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Oskar Negt (1934-2024)

A social philosopher of enormous influence in the Federal Republic of Germany, Oskar Negt is best known in the Anglophone world for his collaborative theory penned together with author and filmmaker Alexander Kluge. A giant in his own right, the riches of Negt’s considerable body of theory have yet to find their audience beyond German-speaking Europe.

Richard Langston 8 March 2024

Oskar Negt (1934-2024)

Oskar Negt, one of the Federal Republic of Germany’s most influential social theoreticians, passed away on Friday, February 2, 2024, in Hanover, Germany. He was 89. Negt died after a long and difficult battle with Parkinson’s disease.

Aside from his five collaborations with Kluge—Public Sphere and Experience (1972; trans. 1993), History and Obstinacy (1981; trans. 2014), Measured Relations of the Political (1992), Search Terms (2001) and Kant Commentaries (2023)—Negt was incredibly prolific. Since his training at the Institute for Social Research in the second half of the 1950s under the direction of Max Horkheimer and then Theodor W. Adorno, he published nearly thirty monographs, some twelve essay collections, and hundreds of articles and interviews. A considerable portion of this most ambitious work appeared after his retirement as professor of sociology at the University of Hanover in 2002. Often counted as a member of the Frankfurt School’s second generation, Negt’s writings intentionally avoided musing on the first generation’s history, merits, and lacunae and instead sought to apply its principles to areas otherwise overlooked by his teachers. One triumvirate of themes his work tackled is the importance of education, the dignity of labor, and the need for political theory. Another attendant triad is solidarity, democracy, and utopia. Two core principles subtending all of Negt’s work are theory and praxis. In Negt’s hands, theory was never to be reduced to the status of a procedural outline for emancipatory praxis. Always grasped dialectically, theory was for him aways a matter of orientation.

A life-long member of the Social Democratic Party of Germany like his father before him, Negt was active in the Socialist German Students’ Union, the SPD’s collegiate branch, already during his training as a lawyer at the University of Göttingen. Inspired by a copy of Horkheimer and Adorno’s Dialectic of Enlightenment he found at a local library before attending college, Negt left law school and moved to Frankfurt in 1955 to devote himself to philosophy. What entranced him was Horkheimer’s emphasis on praxis. Eventually, it was Adorno’s way of thinking that won him over. (Negt once remarked that Adorno worked on concepts with the precision of a watchmaker.) With Adorno’s support, Negt transformed his master’s thesis in sociology, initially entitled On the Structural Relationships between Comte’s and Hegel’s Social Doctrines, into a dissertation literally overnight. It was, however, Jürgen Habermas who then employed Negt as his assistant and under whose influence Negt flourished, albeit not without conflict. As the West German student movement heated up, Negt’s tutorials at the University of Frankfurt became the stuff of legend; his class on Marx’s Paris Manuscripts offered, for example, in the winter semester of 1968-1969 attracted some 700-800 students.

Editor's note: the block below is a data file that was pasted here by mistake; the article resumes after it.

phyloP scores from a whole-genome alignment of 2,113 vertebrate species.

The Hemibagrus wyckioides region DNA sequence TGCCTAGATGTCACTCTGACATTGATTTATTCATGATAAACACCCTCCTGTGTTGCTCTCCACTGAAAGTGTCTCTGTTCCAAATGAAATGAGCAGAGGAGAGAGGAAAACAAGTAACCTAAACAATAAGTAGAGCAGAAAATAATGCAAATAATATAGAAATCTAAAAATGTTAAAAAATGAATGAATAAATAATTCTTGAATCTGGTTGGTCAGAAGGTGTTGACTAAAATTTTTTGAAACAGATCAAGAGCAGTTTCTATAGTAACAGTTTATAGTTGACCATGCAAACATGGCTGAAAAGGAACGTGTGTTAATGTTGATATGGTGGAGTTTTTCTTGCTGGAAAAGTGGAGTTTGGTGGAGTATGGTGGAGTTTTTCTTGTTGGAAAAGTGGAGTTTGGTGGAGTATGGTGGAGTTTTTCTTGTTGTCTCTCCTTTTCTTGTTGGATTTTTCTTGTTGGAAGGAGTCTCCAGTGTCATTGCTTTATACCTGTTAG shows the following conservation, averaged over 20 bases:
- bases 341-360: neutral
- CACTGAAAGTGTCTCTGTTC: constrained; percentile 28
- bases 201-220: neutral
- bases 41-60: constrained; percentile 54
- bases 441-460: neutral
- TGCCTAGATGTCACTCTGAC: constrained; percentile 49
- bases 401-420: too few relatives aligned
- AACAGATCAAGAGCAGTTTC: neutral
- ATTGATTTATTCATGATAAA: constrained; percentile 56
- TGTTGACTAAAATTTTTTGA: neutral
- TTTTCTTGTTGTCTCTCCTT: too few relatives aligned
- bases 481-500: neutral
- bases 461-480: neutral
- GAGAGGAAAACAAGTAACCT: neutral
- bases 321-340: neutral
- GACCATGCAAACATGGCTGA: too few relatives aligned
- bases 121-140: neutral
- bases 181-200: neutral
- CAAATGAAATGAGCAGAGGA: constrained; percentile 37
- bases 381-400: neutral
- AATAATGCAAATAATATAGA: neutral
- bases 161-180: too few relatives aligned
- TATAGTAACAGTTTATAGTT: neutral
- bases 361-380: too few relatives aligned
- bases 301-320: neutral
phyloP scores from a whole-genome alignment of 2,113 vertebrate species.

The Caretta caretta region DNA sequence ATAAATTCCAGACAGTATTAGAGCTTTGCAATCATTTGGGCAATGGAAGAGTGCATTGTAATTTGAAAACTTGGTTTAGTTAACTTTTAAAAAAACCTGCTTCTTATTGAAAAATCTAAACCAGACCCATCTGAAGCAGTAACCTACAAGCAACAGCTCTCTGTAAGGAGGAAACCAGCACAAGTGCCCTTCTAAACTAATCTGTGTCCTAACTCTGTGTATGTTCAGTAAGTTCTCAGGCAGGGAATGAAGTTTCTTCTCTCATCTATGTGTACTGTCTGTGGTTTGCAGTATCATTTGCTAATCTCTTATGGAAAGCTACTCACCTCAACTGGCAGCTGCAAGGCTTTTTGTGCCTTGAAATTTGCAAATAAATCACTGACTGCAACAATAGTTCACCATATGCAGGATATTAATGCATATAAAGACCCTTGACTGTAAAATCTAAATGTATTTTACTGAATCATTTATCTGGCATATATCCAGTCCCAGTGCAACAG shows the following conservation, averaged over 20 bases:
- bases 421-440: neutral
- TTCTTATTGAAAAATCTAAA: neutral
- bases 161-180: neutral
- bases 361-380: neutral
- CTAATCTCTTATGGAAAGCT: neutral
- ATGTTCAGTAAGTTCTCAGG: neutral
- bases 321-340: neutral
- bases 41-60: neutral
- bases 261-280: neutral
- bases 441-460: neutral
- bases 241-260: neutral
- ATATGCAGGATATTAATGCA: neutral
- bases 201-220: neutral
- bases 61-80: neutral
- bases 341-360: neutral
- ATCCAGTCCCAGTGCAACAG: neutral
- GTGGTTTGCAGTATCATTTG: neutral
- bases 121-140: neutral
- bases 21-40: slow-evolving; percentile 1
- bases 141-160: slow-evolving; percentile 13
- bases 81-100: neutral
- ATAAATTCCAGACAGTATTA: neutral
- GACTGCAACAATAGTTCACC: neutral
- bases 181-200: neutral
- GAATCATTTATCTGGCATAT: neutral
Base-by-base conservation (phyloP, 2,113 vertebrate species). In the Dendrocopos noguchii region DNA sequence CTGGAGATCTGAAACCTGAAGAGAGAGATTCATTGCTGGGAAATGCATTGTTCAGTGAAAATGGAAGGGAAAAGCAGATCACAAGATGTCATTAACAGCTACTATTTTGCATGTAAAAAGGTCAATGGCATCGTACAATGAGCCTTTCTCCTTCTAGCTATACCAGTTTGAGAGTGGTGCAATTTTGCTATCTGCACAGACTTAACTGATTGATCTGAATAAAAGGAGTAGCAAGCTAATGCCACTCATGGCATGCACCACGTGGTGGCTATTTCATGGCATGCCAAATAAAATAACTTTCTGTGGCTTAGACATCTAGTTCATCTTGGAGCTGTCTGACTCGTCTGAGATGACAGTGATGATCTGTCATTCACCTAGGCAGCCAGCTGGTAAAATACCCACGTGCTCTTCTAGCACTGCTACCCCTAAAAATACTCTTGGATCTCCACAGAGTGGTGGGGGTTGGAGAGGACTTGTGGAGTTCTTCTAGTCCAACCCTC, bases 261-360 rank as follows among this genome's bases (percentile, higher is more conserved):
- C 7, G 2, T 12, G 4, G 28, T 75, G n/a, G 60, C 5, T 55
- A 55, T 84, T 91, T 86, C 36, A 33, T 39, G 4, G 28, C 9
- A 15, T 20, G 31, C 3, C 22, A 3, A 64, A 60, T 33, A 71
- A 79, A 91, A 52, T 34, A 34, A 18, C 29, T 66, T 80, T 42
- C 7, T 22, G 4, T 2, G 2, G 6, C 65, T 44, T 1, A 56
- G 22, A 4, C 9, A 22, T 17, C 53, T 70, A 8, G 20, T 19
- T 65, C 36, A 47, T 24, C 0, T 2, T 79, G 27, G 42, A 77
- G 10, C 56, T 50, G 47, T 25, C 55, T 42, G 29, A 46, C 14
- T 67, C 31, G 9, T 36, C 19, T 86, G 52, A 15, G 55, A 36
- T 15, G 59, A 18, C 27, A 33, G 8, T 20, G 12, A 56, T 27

Negt’s was singular among Frankfurt School intellectuals on account of his close contacts with student movement leaders. He mentored the brilliant Hans-Jürgen Krahl. He debated with Rudi Dutschke the conditions for effective political work. (Years later he coached Joschka Fischer.) His speeches on the occasion of Benno Ohnesorg’s assassination, the German Emergency Acts, the leftist fascism debate and Angela Davis’s incarceration were seminal moments in the history of West Germany’s extra-parliamentary opposition. As that movement devolved into more radical and violent forms of politics, Negt grew more distant, for violence—a concept of sustained reflection for Negt—poses a direct threat to the constitution and maintenance of commonwealth. Unsurprisingly, Red Army Faction-member Horst Mahler eventually considered Negt their enemy. Ulrike Meinhof labeled him a “pig.” Negt would continue his support for the New Left beginning in the early 1970s with his involvement in the Socialist Office, a grassroots democratic effort dedicated to organizing West Germany’s undogmatic socialist organizations, and the Glocksee Schule, an alternative primary and secondary school based in Hanover. Negt’s support for unions and social democrats—values dating back to his youth in East Prussia—remained steadfast throughout his life.